From the Record Shelves #225 - New Orleans LowdownFrom the Record Shelves #225 – New Orleans Lowdown – Now I’m back with the early Ellington. The French release of all his recordings in chronological order reached twelve volumes, and I’m lucky to have them. Here you get all the versions of the masterpieces (…) read more and listenread more and listen

From the Record Shelves #223 - Easy to LoveFrom the Record Shelves #223 – Easy to Love – Another thing that came with the CD was the possibility to present an original digitalized album and often, as in this case, there was space for two LPs. “Wilbur De Paris Plays Cole Porter” was the title of this Atlantic LP (…) read more and listenread more and listen

From the Record Shelves #172 - Parlor Social StompFrom the Record Shelves #172 – Parlor Social Stomp – Once, when I was in Paris, I heard that the attendants of the museums held a wild one-day strike, so you could enter without paying. I made a quick visit to the Louvre to have a new look at Mona Lisa (…) read more and listenread more and listen

From the Record Shelves #156 - A Lonely Co-EdFrom the Record Shelves #156 – A Lonely Co-Ed – The title number of the LP that starts and finishes the record in two different takes is of course impressive and tempting to chose, with its pyrotechnics with trumpets and trombones that make you think about (…) read more and listenread more and listen

From the Record Shelves #139 - Creole RhapsodyFrom the Record Shelves #139 – Creole Rhapsody. This classic LP is from an Ellington period 1929-1931 when the trumpet player Bubber Miley, one of the most important members of the band during the Cotton Club era, had left. His replacement Cootie Williams (…) read more and listenread more and listen

From the Record Shelves #131 - Your Love Has FadedFrom the Record Shelves #131 – Your Love Has Faded. To some extent Ivie Anderson could compete with Billie Holiday as a singer of sad songs. Especially around 1940. I love her warm voice and sensitive singing on tunes like this. (…) read more and listenread more and listen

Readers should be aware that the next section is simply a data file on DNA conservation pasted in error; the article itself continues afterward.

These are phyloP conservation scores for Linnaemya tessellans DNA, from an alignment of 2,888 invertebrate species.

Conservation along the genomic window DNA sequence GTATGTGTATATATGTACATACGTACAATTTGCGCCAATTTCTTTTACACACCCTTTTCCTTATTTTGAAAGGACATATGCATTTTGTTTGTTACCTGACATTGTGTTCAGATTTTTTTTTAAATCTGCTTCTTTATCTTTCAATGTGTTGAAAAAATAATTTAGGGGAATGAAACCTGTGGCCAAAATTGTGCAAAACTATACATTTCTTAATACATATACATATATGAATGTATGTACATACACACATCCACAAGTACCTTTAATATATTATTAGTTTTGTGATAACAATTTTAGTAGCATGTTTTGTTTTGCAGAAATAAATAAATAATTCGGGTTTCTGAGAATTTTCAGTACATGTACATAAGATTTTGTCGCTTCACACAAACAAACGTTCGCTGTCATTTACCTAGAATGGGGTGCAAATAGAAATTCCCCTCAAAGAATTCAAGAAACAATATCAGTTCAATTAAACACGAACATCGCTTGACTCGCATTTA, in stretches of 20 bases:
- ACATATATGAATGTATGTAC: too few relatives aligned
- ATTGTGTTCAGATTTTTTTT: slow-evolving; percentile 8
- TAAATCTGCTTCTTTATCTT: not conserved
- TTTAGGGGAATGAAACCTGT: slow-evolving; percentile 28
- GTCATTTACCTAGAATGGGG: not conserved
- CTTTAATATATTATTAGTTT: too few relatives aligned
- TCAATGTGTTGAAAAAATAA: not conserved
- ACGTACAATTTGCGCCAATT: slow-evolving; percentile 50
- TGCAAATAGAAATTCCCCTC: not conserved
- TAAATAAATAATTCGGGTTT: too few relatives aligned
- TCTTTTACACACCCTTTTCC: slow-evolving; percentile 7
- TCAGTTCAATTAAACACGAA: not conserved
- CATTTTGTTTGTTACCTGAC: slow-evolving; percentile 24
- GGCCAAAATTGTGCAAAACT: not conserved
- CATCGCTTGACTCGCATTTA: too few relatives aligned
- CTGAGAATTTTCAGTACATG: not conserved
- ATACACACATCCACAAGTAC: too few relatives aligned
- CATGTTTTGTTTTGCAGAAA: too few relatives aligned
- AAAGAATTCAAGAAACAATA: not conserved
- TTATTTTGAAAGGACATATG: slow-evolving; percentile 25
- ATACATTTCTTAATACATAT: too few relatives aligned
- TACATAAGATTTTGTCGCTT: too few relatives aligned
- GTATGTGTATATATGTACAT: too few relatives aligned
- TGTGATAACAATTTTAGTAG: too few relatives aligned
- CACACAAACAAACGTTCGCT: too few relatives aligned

From the Record Shelves #130 - Take Your TimeFrom the Record Shelves #130 – Take Your Time. This trumpet player should not be forgotten. It was in the summer of 1968 that I bought the LP. The holidays from school had just started and when I got home and turned on the record I got a shock because (…) read more and listenread more and listen

From the Record Shelves #105 - Yellow Dog BluesFrom the Record Shelves #105 – Yellow Dog Blues. Number three in the Cotton Club series includes some oddities in the house bands book. W. C. Handy’s blues has been interpreted by many and here in 1928 it gets the early Duke Ellington treatment (…) read more and listenread more and listen

From the Record Shelves #91 - Move Over From the Record Shelves #91 – Move Over . When I saw this record in the shop, a department store, some day back in 1966 the price was over my budget. But I just had to have it, so I swapped etiquettes with a cheaper one. It was the only time, and I’m a bit shamed, but (…) read more and listenread more and listen

From the Record Shelves #82 - When the Jazz Band Starts to PlayFrom the Record Shelves #82 – When the Jazz Band Starts to Play. When I heard about and found records by Portena Jazz Band in the 70s I understood that there was a “hot spot” for early jazz in Buenos Aires, Argentina (…) read more and listenread more and listen

From the Record Shelves #74 - Somebody’s Been Lovin’ My BabyFrom the Record Shelves #74 – Somebody’s Been Lovin’ My Baby. This is a good record with a compilation of some of the best female blues singers of the 1920s and with good sound. Most of the singers express anger, desperation and such but (…) read more and listenread more and listen

From the Record Shelves #47 - Savage RhythmFrom the Record Shelves #47 – Savage Rhythm. The band worked in the shadow of Duke Ellington’s Orchestra under the same manager, Irving Mills who also gave them their name. It’s top class early 30s Harlem jazz that we hear (…) read more and listenread more and listen